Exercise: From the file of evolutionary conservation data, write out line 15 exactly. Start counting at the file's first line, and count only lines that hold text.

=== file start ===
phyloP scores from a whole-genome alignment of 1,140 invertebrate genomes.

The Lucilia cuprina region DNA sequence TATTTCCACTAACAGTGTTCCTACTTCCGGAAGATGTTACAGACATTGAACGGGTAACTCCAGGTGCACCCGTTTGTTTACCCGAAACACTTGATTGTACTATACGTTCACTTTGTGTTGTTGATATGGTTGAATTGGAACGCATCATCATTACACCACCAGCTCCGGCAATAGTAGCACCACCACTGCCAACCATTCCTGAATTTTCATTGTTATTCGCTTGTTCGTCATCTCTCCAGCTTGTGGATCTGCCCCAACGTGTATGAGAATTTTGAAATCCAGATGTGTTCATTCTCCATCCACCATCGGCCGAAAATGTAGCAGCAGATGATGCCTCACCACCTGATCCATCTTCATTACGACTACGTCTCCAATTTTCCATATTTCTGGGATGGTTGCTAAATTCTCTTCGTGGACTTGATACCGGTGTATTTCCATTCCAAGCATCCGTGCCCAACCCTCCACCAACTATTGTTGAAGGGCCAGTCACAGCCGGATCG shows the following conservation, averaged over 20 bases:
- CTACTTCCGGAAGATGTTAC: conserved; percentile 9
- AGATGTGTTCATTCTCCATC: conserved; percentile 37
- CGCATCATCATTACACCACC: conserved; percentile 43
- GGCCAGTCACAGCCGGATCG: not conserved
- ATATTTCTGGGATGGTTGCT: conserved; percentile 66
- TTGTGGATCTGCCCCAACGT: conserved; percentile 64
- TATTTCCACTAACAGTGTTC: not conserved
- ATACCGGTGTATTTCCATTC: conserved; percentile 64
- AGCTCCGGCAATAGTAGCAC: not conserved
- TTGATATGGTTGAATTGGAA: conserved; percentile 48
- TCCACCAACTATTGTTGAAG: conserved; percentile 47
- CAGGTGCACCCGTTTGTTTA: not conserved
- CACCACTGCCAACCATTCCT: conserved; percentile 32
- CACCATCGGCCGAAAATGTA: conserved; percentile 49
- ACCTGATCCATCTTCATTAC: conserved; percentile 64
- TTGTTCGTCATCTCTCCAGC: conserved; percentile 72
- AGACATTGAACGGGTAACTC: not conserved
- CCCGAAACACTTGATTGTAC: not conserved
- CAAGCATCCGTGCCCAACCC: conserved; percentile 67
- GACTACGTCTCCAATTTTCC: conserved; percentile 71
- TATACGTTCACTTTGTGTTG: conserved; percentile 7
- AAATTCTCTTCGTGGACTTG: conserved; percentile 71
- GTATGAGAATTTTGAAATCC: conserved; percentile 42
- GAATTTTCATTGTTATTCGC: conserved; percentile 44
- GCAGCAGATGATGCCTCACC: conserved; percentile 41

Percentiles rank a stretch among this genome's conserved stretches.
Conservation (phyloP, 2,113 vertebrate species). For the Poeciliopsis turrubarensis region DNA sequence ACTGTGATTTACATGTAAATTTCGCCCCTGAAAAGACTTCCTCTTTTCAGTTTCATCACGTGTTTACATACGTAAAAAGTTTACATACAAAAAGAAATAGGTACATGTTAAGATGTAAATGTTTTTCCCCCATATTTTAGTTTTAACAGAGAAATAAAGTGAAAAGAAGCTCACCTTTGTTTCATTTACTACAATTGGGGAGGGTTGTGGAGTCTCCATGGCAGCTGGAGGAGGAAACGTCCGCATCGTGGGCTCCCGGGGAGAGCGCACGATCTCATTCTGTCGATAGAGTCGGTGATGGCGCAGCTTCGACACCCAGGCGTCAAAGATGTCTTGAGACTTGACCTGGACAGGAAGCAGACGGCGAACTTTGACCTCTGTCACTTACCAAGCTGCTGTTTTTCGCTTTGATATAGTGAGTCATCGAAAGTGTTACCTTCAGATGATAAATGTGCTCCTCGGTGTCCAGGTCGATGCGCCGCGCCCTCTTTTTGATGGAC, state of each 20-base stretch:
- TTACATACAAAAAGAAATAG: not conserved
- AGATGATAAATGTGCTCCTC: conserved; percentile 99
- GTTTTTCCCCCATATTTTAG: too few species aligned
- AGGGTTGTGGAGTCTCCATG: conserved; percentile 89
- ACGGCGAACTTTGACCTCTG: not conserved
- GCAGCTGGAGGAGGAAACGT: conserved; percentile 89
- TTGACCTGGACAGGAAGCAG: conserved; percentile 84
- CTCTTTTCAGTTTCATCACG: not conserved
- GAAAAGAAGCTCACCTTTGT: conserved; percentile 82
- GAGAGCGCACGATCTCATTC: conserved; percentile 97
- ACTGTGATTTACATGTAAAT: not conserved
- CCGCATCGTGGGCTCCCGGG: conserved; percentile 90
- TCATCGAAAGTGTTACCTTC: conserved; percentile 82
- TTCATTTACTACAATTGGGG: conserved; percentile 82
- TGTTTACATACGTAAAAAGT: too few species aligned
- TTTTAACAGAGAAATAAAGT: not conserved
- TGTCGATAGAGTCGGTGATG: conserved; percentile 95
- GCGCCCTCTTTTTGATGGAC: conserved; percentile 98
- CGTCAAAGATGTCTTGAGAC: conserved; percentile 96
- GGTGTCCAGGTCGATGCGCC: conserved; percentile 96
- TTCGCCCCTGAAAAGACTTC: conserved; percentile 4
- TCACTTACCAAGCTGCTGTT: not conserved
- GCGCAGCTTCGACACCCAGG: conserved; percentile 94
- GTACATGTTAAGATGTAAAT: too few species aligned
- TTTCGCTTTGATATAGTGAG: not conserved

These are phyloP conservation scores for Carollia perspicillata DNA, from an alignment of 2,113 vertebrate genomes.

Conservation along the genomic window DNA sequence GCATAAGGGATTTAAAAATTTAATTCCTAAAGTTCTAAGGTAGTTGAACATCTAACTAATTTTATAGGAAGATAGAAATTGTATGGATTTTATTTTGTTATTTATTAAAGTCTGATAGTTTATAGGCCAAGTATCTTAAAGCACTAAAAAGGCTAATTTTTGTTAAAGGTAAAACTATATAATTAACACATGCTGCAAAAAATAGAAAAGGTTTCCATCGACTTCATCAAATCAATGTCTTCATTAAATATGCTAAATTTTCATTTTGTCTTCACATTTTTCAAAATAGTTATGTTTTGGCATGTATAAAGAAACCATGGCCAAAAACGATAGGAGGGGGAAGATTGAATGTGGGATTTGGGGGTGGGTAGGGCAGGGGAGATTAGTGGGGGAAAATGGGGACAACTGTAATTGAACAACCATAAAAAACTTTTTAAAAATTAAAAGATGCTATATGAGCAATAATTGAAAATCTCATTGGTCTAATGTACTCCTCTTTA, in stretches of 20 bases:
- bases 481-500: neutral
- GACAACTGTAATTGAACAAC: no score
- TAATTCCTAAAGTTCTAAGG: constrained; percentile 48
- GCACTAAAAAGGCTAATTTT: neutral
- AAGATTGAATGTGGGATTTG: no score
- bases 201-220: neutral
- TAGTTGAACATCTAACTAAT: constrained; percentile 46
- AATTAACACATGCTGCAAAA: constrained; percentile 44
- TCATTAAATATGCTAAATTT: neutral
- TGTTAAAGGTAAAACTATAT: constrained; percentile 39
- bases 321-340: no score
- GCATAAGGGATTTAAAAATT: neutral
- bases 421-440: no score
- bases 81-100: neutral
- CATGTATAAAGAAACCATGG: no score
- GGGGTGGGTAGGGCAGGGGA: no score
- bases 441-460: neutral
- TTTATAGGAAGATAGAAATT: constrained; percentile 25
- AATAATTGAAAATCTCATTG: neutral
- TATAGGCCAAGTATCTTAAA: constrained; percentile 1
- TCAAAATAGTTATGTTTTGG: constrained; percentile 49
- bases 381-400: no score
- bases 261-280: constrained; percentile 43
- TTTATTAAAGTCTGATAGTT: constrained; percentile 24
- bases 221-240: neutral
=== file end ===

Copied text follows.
- CACCACTGCCAACCATTCCT: conserved; percentile 32